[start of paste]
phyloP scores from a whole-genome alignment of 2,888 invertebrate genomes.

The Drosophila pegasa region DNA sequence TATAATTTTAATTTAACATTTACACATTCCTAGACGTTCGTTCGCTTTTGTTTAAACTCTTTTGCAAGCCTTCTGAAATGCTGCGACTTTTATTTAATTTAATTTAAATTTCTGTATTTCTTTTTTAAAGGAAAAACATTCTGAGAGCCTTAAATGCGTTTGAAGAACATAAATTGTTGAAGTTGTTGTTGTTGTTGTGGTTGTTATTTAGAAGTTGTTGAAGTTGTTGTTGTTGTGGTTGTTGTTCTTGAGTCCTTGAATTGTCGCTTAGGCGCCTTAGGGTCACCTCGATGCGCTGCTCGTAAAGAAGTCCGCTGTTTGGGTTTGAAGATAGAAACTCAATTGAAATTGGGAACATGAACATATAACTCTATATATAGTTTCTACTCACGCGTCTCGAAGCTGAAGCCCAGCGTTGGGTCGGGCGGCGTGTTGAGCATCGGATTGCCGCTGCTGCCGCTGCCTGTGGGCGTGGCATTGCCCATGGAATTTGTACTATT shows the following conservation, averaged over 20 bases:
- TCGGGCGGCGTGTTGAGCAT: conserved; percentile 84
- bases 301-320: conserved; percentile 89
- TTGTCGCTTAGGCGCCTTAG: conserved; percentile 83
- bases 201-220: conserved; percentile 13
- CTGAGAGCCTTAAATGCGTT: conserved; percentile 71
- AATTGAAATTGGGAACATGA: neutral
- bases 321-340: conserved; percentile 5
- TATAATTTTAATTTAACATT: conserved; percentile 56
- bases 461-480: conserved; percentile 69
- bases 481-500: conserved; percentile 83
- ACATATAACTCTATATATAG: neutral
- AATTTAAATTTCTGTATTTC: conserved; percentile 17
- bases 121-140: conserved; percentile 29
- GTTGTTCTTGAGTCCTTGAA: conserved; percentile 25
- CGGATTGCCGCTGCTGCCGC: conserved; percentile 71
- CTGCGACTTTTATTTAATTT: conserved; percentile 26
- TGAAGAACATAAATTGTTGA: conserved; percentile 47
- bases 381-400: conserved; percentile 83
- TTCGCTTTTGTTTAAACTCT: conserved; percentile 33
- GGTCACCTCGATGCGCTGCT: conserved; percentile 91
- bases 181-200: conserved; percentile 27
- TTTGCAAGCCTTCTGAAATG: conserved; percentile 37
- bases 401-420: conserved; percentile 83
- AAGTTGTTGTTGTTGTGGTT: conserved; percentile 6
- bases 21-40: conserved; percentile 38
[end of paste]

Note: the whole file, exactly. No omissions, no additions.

phyloP scores from a whole-genome alignment of 2,888 invertebrate genomes.

The Drosophila pegasa region DNA sequence TATAATTTTAATTTAACATTTACACATTCCTAGACGTTCGTTCGCTTTTGTTTAAACTCTTTTGCAAGCCTTCTGAAATGCTGCGACTTTTATTTAATTTAATTTAAATTTCTGTATTTCTTTTTTAAAGGAAAAACATTCTGAGAGCCTTAAATGCGTTTGAAGAACATAAATTGTTGAAGTTGTTGTTGTTGTTGTGGTTGTTATTTAGAAGTTGTTGAAGTTGTTGTTGTTGTGGTTGTTGTTCTTGAGTCCTTGAATTGTCGCTTAGGCGCCTTAGGGTCACCTCGATGCGCTGCTCGTAAAGAAGTCCGCTGTTTGGGTTTGAAGATAGAAACTCAATTGAAATTGGGAACATGAACATATAACTCTATATATAGTTTCTACTCACGCGTCTCGAAGCTGAAGCCCAGCGTTGGGTCGGGCGGCGTGTTGAGCATCGGATTGCCGCTGCTGCCGCTGCCTGTGGGCGTGGCATTGCCCATGGAATTTGTACTATT shows the following conservation, averaged over 20 bases:
- TCGGGCGGCGTGTTGAGCAT: conserved; percentile 84
- bases 301-320: conserved; percentile 89
- TTGTCGCTTAGGCGCCTTAG: conserved; percentile 83
- bases 201-220: conserved; percentile 13
- CTGAGAGCCTTAAATGCGTT: conserved; percentile 71
- AATTGAAATTGGGAACATGA: neutral
- bases 321-340: conserved; percentile 5
- TATAATTTTAATTTAACATT: conserved; percentile 56
- bases 461-480: conserved; percentile 69
- bases 481-500: conserved; percentile 83
- ACATATAACTCTATATATAG: neutral
- AATTTAAATTTCTGTATTTC: conserved; percentile 17
- bases 121-140: conserved; percentile 29
- GTTGTTCTTGAGTCCTTGAA: conserved; percentile 25
- CGGATTGCCGCTGCTGCCGC: conserved; percentile 71
- CTGCGACTTTTATTTAATTT: conserved; percentile 26
- TGAAGAACATAAATTGTTGA: conserved; percentile 47
- bases 381-400: conserved; percentile 83
- TTCGCTTTTGTTTAAACTCT: conserved; percentile 33
- GGTCACCTCGATGCGCTGCT: conserved; percentile 91
- bases 181-200: conserved; percentile 27
- TTTGCAAGCCTTCTGAAATG: conserved; percentile 37
- bases 401-420: conserved; percentile 83
- AAGTTGTTGTTGTTGTGGTT: conserved; percentile 6
- bases 21-40: conserved; percentile 38